Fed. R. Civ. P. 60(b) (2017). The purpose of Rule 60(b) is to define the specific circumstances under which a party may obtain relief from a final judgment or order. Motions under this rule are directed to the sound discretion of the court. Cano v. Baker, 435 F.3d 1337, 1342 (11th Cir. 2006); Mahone v. Ray, 326 F.3d 1176, 1178, n.1 (11th Cir. 2003); Weiss v. Warden, 703 Fed.Appx. 789, 791 (11th Cir. July 24, 2017). Rule 60(b) (6), known as the catch-all provision, requires a party to “demonstrate that the circumstances are sufficiently extraordinary to warrant relief.” Aldana v. DelMonte Fresh Produce N.A., Inc., 741 F.3d 1349, 1355 (11th Cir. 2014) (internal quotations and citations omitted). To be entitled to relief under this provision, Plaintiff must show that “absent such relief, an extreme and unexpected hardship will result.” Crapp v. City of Miami Beach, 242 F.3d 1017, 1020, (11th Cir. 2001) (internal quotations and citations omitted).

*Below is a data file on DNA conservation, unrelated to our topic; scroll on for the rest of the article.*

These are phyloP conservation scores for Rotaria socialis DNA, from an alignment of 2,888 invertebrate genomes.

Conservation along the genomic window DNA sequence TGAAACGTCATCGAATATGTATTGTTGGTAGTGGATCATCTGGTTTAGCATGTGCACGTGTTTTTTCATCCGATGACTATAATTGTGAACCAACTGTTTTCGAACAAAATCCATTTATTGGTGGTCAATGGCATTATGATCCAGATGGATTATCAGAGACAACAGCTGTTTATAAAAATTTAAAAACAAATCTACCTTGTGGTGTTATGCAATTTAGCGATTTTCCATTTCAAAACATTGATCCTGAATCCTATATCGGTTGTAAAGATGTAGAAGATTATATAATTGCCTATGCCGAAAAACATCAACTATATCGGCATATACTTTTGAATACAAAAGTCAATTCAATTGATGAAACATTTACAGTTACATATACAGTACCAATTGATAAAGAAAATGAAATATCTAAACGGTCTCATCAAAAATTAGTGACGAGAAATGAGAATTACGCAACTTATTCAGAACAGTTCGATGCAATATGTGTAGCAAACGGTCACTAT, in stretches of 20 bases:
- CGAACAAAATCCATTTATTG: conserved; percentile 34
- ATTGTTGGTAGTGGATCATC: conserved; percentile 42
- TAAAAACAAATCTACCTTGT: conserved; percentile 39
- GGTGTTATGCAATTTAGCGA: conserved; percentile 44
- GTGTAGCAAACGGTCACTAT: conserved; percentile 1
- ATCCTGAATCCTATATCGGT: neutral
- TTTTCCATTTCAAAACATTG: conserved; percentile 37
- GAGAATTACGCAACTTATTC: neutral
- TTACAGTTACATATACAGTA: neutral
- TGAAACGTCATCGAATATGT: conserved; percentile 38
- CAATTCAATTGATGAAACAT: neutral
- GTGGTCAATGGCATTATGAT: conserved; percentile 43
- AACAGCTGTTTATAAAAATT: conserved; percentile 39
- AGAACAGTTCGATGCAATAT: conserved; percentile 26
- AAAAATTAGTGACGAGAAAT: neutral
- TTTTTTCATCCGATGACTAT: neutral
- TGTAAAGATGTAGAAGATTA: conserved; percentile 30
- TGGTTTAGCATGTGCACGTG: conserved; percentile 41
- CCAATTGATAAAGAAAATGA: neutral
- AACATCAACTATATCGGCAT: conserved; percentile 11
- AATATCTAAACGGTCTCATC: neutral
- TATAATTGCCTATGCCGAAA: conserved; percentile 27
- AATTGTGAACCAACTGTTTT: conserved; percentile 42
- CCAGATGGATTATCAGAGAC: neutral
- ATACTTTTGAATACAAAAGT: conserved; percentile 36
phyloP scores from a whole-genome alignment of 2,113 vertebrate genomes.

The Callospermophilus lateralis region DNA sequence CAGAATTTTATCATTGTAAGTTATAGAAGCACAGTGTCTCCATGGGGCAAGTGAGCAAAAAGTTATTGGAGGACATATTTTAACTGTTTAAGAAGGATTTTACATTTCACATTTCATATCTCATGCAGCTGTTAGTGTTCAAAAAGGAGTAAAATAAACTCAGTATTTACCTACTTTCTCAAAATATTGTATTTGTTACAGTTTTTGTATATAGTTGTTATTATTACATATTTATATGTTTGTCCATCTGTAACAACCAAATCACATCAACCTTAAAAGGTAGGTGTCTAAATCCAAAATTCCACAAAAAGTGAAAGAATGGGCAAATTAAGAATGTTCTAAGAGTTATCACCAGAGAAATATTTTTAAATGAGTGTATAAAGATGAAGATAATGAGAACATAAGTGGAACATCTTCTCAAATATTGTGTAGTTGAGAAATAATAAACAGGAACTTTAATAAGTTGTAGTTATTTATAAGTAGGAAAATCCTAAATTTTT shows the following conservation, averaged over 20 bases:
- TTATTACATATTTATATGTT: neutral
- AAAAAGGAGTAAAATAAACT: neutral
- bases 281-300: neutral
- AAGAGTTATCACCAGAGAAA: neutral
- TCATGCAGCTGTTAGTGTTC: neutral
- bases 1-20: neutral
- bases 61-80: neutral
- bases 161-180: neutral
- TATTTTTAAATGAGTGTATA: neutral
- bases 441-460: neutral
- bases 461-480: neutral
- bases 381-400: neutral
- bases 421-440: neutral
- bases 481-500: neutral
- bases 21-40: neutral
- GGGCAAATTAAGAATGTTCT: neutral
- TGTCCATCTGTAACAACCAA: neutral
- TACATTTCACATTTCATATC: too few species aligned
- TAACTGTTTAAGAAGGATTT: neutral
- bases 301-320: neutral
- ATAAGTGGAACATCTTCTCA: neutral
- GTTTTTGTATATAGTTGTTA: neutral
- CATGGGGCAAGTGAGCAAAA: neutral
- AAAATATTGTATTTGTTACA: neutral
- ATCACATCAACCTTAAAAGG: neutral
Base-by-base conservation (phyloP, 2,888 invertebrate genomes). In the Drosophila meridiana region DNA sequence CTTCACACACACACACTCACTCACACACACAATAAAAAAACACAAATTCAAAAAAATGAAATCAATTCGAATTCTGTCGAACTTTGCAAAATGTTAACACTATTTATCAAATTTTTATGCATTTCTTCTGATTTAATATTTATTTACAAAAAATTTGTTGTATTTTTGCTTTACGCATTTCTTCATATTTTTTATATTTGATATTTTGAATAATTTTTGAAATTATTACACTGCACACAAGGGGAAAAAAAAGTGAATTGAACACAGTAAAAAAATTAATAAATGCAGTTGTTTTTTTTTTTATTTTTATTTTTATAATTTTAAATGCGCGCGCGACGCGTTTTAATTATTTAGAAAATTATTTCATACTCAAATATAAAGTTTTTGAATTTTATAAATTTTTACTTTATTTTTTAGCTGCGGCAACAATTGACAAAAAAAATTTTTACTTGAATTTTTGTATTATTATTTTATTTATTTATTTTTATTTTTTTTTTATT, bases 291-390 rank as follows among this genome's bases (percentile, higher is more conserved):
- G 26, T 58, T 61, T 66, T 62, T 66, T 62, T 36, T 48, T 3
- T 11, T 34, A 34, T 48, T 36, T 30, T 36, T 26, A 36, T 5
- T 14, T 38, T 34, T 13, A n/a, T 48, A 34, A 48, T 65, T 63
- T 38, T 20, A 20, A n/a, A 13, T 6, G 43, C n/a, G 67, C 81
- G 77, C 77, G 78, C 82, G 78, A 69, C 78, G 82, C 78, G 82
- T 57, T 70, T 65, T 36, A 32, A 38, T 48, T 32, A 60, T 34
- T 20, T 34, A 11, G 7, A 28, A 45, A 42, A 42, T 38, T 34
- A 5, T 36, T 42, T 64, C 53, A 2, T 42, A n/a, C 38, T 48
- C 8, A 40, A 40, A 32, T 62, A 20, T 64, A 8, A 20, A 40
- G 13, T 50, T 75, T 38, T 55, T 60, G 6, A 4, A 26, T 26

Discussion

         Plaintiff contends that the Defendants made misleading and erroneous statements throughout their motion for summary judgment. Doc. 66 at 7. Plaintiff points to various exhibits attached to his motion in support of his contention. Liberally construed, the Court considers Plaintiff's motion as falling within Rule 60(b) (2) (existence of newly discovered evidence) and Rule 60(b) (3) (fraud, misrepresentation, or misconduct by an opposing party).

         To succeed under Rule 60(b) (2), a party must prove five elements: (1) the evidence must be newly discovered since the pertinent ruling; (2) the party must have exercised due diligence in discovering the evidence; (3) the evidence must not be merely cumulative or impeaching; (4) the evidence must be material; and (5) the evidence must be of such a nature that the ruling would probably be different. Waddell v. Hendry County Sheriff's Office, 329 F.3d 1300, 1309 (11th Cir. 2003). A Rule (b) (2) motion is “an extraordinary motion and the requirements of the rule must be strictly met.” Id. (citations omitted). Evidence in a party's possession prior to entry of judgment cannot be “newly discovered.” Taylor v. Texgas, 831 F.2d 255, 259 (11th Cir.1987); Gundotra v. IRS, 160 Fed.Appx. 834, 836 (11th Cir. 2005).